Be careful what you sign...

By: Brian Lefort Tuesday December 23, 2014 0 comments Tags: Brian Laforte, legal advice


By Brian Lefort

Earlier this month, the Court of Appeals for the Federal Circuit issued a staunch reminder that individuals and companies should be careful when signing patent-related documents.

The case was Memorylink Corp. v. Motorola Solutions, Inc. et al. Memorylink alleged that Motorola infringed its patent. However, the asserted patent was assigned to both Memorylink and Motorola. So, Motorola responded by stating that it couldn't infringe a patent to which it jointly owned.

Specifically, the asserted patent included four inventors--two inventors were associated with Memorylink, and two inventors were associated with Motorola. When the patent application was filed, all four inventors signed an assignment document transferring their rights to the patent to both Memorylink and Motorola. In the patent lawsuit, Memorylink argued that the two Motorola inventors should not have been listed as inventors, thereby preventing Motorola from having an ownership interest in the asserted patent. Memorylink also argued that its two inventors did not receive consideration for executing the assignment.

Because the assignment document clearly transferred the rights of the patent to both Memorylink and Motorola and because the assignment stated that all four inventors received consideration, the Federal Circuit upheld the district court's finding that the assignment was proper. Accordingly, Motorola was a joint owner of the asserted patent and not liable for patent infringement.

In order for a contract to be binding upon the parties, it must be supported by consideration. Consideration is anything of value promised to and/or received by another. In the Memorylink ruling, the Federal Circuit stated that only 'nominal consideration' is sufficient to support a contract and "Courts will not inquire into the adequacy of the consideration." The four inventors to the asserted patent in the Memorylink case all executed the assignment document, which included the following classic language: "[f]or and in consideration of the sum of One Dollar to us in hand paid, and other good and valuable consideration, the receipt of which is hereby acknowledged . . . ."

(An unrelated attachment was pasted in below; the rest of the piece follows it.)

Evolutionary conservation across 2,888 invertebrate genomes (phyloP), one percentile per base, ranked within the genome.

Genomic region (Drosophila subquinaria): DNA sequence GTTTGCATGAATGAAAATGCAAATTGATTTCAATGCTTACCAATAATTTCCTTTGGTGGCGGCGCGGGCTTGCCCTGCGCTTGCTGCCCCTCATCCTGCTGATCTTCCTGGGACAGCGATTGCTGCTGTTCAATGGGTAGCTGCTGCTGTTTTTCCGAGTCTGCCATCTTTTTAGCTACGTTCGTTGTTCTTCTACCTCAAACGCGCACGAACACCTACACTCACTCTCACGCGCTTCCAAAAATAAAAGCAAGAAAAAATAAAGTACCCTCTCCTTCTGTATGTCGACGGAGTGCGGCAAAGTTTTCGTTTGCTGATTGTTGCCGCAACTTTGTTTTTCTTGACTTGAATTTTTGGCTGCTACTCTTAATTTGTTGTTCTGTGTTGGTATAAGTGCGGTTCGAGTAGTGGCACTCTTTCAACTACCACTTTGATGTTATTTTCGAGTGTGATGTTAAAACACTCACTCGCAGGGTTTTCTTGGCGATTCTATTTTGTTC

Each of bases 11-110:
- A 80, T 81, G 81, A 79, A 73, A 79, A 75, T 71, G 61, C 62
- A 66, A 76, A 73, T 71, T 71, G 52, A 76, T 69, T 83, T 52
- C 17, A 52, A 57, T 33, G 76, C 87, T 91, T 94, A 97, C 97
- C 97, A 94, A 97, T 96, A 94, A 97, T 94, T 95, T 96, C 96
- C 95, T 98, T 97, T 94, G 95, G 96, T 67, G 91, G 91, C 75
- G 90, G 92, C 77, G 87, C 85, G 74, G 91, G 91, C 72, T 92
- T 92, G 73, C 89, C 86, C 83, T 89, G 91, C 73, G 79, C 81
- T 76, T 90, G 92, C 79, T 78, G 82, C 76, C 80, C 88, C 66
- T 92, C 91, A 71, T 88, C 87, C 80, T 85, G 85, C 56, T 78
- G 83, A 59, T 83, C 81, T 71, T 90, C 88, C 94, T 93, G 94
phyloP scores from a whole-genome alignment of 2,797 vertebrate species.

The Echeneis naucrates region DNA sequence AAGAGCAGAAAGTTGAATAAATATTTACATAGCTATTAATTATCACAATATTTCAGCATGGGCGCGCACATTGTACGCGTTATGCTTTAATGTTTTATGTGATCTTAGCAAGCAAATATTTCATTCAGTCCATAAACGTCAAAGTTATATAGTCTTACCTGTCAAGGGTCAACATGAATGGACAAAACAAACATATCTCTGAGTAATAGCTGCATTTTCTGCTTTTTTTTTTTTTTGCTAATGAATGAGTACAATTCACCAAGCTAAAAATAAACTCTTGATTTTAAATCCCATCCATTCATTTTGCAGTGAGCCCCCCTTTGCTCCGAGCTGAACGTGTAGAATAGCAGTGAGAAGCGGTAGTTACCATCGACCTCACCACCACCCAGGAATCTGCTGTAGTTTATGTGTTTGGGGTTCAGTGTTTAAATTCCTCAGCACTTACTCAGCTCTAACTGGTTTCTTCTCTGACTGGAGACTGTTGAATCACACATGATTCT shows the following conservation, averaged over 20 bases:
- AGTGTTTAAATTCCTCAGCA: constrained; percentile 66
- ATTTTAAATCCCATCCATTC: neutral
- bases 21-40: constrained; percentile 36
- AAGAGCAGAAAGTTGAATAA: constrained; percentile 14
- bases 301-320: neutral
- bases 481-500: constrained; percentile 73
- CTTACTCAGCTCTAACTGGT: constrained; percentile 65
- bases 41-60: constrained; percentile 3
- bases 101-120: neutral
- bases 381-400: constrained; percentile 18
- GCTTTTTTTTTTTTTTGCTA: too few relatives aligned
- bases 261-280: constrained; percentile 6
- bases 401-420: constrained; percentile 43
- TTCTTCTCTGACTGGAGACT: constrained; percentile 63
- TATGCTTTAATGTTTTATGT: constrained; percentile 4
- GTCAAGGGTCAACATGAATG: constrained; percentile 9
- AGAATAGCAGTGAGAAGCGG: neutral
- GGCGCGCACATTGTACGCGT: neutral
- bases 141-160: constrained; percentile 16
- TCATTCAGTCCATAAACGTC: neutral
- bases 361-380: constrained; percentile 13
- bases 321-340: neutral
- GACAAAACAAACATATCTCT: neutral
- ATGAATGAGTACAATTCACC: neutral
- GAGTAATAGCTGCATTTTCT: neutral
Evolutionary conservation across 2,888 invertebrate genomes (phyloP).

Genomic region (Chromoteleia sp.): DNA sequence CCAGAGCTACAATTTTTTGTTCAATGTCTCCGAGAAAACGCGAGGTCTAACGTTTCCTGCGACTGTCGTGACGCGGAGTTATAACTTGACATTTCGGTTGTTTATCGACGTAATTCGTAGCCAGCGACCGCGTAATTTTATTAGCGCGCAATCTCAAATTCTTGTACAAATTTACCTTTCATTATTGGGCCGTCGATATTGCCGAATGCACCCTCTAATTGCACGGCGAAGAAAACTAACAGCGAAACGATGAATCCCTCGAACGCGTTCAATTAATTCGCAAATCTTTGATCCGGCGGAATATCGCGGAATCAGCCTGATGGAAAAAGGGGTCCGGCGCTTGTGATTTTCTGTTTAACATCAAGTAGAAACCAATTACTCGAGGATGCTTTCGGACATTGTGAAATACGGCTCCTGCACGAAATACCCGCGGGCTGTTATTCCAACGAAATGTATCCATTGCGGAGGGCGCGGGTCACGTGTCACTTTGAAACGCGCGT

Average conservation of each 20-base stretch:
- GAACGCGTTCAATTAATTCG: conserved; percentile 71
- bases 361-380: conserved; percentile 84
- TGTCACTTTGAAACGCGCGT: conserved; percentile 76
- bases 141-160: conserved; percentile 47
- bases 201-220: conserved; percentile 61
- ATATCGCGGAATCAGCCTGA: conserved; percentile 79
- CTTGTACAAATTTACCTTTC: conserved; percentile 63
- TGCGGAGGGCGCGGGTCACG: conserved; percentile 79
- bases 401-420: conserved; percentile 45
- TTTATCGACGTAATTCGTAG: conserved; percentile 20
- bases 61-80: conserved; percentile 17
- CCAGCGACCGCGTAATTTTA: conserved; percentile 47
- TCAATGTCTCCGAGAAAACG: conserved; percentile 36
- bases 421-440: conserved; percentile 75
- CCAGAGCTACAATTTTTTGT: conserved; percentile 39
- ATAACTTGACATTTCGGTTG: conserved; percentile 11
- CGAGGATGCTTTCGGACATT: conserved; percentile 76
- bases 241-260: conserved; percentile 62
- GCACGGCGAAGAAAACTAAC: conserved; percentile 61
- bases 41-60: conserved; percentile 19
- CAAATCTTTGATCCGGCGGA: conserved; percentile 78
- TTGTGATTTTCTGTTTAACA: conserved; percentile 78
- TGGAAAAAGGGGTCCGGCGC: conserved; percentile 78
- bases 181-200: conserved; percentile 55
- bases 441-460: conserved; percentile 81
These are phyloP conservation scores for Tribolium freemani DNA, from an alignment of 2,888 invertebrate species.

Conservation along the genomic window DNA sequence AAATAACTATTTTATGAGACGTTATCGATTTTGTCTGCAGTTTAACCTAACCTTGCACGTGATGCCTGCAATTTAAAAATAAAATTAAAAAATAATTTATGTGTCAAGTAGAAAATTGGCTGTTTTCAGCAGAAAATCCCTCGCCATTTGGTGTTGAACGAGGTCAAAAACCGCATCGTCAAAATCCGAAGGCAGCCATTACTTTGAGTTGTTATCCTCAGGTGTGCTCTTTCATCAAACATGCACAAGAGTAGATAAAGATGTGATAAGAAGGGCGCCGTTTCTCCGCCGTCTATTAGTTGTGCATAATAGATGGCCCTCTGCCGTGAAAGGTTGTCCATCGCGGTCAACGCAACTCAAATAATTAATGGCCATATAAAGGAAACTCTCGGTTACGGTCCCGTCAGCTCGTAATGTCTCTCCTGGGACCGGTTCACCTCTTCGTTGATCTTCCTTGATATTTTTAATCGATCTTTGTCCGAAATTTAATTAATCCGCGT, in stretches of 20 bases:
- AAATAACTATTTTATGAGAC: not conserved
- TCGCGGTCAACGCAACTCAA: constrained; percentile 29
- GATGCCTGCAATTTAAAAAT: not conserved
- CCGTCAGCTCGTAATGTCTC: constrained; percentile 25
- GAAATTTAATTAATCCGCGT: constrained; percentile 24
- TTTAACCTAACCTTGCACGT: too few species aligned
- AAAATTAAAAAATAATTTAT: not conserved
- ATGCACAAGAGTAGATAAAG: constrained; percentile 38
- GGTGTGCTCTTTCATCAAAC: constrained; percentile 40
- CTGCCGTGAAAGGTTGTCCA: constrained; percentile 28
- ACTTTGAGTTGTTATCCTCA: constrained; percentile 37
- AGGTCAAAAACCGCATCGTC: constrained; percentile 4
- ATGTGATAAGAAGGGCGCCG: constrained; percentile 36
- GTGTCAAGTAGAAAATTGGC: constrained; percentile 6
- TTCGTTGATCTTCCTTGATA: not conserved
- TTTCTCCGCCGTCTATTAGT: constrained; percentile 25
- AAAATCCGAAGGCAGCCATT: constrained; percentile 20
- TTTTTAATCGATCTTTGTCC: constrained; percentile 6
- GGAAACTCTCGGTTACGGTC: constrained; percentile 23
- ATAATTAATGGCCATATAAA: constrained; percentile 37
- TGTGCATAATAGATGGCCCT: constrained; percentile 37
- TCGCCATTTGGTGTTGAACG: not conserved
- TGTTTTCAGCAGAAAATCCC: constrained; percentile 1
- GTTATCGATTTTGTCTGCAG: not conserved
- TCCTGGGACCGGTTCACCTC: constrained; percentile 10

Even though Memorylink argued that its two inventors never received the consideration, the Federal Circuit held that "the 'four corners' of the agreement quite clearly contain recitals of consideration." That is, even though the consideration language may be considered boilerplate, such language does not make it nonexistent. To the contrary, if someone signs an agreement stating that they have received consideration, then the agreement speaks for itself, and the court is very unlikely to investigate whether the signatory to the assignment received consideration.

In sum, when companies are executing legal documents, including patent assignments and other intellectual property related documents, it is important to have a clear understanding of their content.
Brian Lefort

About the Author: Brian Lefort

Brian Lefort is a Boulder-based intellectual property attorney who specializes in helping innovative startup and emerging businesses identify and protect their valuable technology assets. Brian has more than 15 years of legal experience building and enforcing strategic patent and trademark portfolios for innovative products in the medical device, telecommunications, software and other high technology industries. He can be reached at [email protected] or 303-447-7723.